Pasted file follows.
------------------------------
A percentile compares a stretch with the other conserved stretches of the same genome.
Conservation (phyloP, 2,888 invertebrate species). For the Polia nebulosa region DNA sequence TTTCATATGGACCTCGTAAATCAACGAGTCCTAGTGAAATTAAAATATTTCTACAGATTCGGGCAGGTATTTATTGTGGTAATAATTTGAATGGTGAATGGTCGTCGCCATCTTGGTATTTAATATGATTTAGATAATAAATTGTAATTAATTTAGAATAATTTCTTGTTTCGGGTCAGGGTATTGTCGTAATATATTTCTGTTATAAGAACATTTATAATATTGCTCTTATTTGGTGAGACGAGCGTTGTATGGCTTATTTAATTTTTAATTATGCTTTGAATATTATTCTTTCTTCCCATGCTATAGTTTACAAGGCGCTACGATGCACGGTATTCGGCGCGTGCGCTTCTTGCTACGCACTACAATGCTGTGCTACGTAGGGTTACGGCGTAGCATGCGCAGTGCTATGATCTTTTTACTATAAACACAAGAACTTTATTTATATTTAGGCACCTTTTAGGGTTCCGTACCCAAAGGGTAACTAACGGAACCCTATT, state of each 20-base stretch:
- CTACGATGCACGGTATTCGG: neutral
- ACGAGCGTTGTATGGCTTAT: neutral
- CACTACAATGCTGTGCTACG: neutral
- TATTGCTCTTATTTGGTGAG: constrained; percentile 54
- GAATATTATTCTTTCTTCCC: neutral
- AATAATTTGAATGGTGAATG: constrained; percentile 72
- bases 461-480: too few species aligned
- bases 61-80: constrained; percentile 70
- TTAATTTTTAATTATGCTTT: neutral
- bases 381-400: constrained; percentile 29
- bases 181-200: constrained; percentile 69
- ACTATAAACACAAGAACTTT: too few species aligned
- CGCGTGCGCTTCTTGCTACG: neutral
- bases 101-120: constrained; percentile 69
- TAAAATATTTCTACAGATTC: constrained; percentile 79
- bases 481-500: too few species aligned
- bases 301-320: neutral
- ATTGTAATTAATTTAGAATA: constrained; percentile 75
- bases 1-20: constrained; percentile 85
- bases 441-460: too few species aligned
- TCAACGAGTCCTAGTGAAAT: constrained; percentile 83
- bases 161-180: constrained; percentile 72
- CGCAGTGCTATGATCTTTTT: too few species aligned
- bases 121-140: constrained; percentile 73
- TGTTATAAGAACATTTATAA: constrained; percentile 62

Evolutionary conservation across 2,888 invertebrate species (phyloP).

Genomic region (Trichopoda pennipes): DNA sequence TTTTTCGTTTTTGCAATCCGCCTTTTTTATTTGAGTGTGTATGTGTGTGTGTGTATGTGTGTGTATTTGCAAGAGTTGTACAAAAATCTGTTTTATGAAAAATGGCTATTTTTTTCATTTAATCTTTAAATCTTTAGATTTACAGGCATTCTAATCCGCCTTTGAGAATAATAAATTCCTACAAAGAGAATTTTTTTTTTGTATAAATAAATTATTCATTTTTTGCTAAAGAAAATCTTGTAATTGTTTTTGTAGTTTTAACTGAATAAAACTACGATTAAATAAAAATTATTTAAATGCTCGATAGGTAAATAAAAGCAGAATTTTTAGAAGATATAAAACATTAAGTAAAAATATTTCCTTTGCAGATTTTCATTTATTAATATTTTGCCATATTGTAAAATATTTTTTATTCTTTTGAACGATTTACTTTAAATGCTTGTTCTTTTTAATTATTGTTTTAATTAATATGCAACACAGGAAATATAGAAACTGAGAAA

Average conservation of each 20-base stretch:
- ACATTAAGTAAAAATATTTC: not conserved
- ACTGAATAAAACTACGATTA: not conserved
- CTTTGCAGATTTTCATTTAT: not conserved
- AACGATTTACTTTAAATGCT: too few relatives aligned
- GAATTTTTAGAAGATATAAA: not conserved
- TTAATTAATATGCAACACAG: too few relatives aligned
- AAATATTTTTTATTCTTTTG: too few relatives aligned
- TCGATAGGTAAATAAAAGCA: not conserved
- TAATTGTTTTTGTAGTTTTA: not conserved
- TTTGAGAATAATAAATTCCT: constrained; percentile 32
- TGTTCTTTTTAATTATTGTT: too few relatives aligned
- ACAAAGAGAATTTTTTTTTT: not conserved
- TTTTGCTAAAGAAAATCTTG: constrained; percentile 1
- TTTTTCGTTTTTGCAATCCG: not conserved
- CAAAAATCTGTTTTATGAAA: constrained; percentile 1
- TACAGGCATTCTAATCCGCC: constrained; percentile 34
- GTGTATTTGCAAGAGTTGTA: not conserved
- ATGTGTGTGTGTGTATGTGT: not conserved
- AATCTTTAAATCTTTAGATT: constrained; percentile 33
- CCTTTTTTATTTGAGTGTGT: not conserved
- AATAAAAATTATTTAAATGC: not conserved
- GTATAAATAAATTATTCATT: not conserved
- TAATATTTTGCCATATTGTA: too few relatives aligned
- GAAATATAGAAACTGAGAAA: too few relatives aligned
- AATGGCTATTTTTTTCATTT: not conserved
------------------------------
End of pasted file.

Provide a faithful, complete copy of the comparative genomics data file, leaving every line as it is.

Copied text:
A percentile compares a stretch with the other conserved stretches of the same genome.
Conservation (phyloP, 2,888 invertebrate species). For the Polia nebulosa region DNA sequence TTTCATATGGACCTCGTAAATCAACGAGTCCTAGTGAAATTAAAATATTTCTACAGATTCGGGCAGGTATTTATTGTGGTAATAATTTGAATGGTGAATGGTCGTCGCCATCTTGGTATTTAATATGATTTAGATAATAAATTGTAATTAATTTAGAATAATTTCTTGTTTCGGGTCAGGGTATTGTCGTAATATATTTCTGTTATAAGAACATTTATAATATTGCTCTTATTTGGTGAGACGAGCGTTGTATGGCTTATTTAATTTTTAATTATGCTTTGAATATTATTCTTTCTTCCCATGCTATAGTTTACAAGGCGCTACGATGCACGGTATTCGGCGCGTGCGCTTCTTGCTACGCACTACAATGCTGTGCTACGTAGGGTTACGGCGTAGCATGCGCAGTGCTATGATCTTTTTACTATAAACACAAGAACTTTATTTATATTTAGGCACCTTTTAGGGTTCCGTACCCAAAGGGTAACTAACGGAACCCTATT, state of each 20-base stretch:
- CTACGATGCACGGTATTCGG: neutral
- ACGAGCGTTGTATGGCTTAT: neutral
- CACTACAATGCTGTGCTACG: neutral
- TATTGCTCTTATTTGGTGAG: constrained; percentile 54
- GAATATTATTCTTTCTTCCC: neutral
- AATAATTTGAATGGTGAATG: constrained; percentile 72
- bases 461-480: too few species aligned
- bases 61-80: constrained; percentile 70
- TTAATTTTTAATTATGCTTT: neutral
- bases 381-400: constrained; percentile 29
- bases 181-200: constrained; percentile 69
- ACTATAAACACAAGAACTTT: too few species aligned
- CGCGTGCGCTTCTTGCTACG: neutral
- bases 101-120: constrained; percentile 69
- TAAAATATTTCTACAGATTC: constrained; percentile 79
- bases 481-500: too few species aligned
- bases 301-320: neutral
- ATTGTAATTAATTTAGAATA: constrained; percentile 75
- bases 1-20: constrained; percentile 85
- bases 441-460: too few species aligned
- TCAACGAGTCCTAGTGAAAT: constrained; percentile 83
- bases 161-180: constrained; percentile 72
- CGCAGTGCTATGATCTTTTT: too few species aligned
- bases 121-140: constrained; percentile 73
- TGTTATAAGAACATTTATAA: constrained; percentile 62

Evolutionary conservation across 2,888 invertebrate species (phyloP).

Genomic region (Trichopoda pennipes): DNA sequence TTTTTCGTTTTTGCAATCCGCCTTTTTTATTTGAGTGTGTATGTGTGTGTGTGTATGTGTGTGTATTTGCAAGAGTTGTACAAAAATCTGTTTTATGAAAAATGGCTATTTTTTTCATTTAATCTTTAAATCTTTAGATTTACAGGCATTCTAATCCGCCTTTGAGAATAATAAATTCCTACAAAGAGAATTTTTTTTTTGTATAAATAAATTATTCATTTTTTGCTAAAGAAAATCTTGTAATTGTTTTTGTAGTTTTAACTGAATAAAACTACGATTAAATAAAAATTATTTAAATGCTCGATAGGTAAATAAAAGCAGAATTTTTAGAAGATATAAAACATTAAGTAAAAATATTTCCTTTGCAGATTTTCATTTATTAATATTTTGCCATATTGTAAAATATTTTTTATTCTTTTGAACGATTTACTTTAAATGCTTGTTCTTTTTAATTATTGTTTTAATTAATATGCAACACAGGAAATATAGAAACTGAGAAA

Average conservation of each 20-base stretch:
- ACATTAAGTAAAAATATTTC: not conserved
- ACTGAATAAAACTACGATTA: not conserved
- CTTTGCAGATTTTCATTTAT: not conserved
- AACGATTTACTTTAAATGCT: too few relatives aligned
- GAATTTTTAGAAGATATAAA: not conserved
- TTAATTAATATGCAACACAG: too few relatives aligned
- AAATATTTTTTATTCTTTTG: too few relatives aligned
- TCGATAGGTAAATAAAAGCA: not conserved
- TAATTGTTTTTGTAGTTTTA: not conserved
- TTTGAGAATAATAAATTCCT: constrained; percentile 32
- TGTTCTTTTTAATTATTGTT: too few relatives aligned
- ACAAAGAGAATTTTTTTTTT: not conserved
- TTTTGCTAAAGAAAATCTTG: constrained; percentile 1
- TTTTTCGTTTTTGCAATCCG: not conserved
- CAAAAATCTGTTTTATGAAA: constrained; percentile 1
- TACAGGCATTCTAATCCGCC: constrained; percentile 34
- GTGTATTTGCAAGAGTTGTA: not conserved
- ATGTGTGTGTGTGTATGTGT: not conserved
- AATCTTTAAATCTTTAGATT: constrained; percentile 33
- CCTTTTTTATTTGAGTGTGT: not conserved
- AATAAAAATTATTTAAATGC: not conserved
- GTATAAATAAATTATTCATT: not conserved
- TAATATTTTGCCATATTGTA: too few relatives aligned
- GAAATATAGAAACTGAGAAA: too few relatives aligned
- AATGGCTATTTTTTTCATTT: not conserved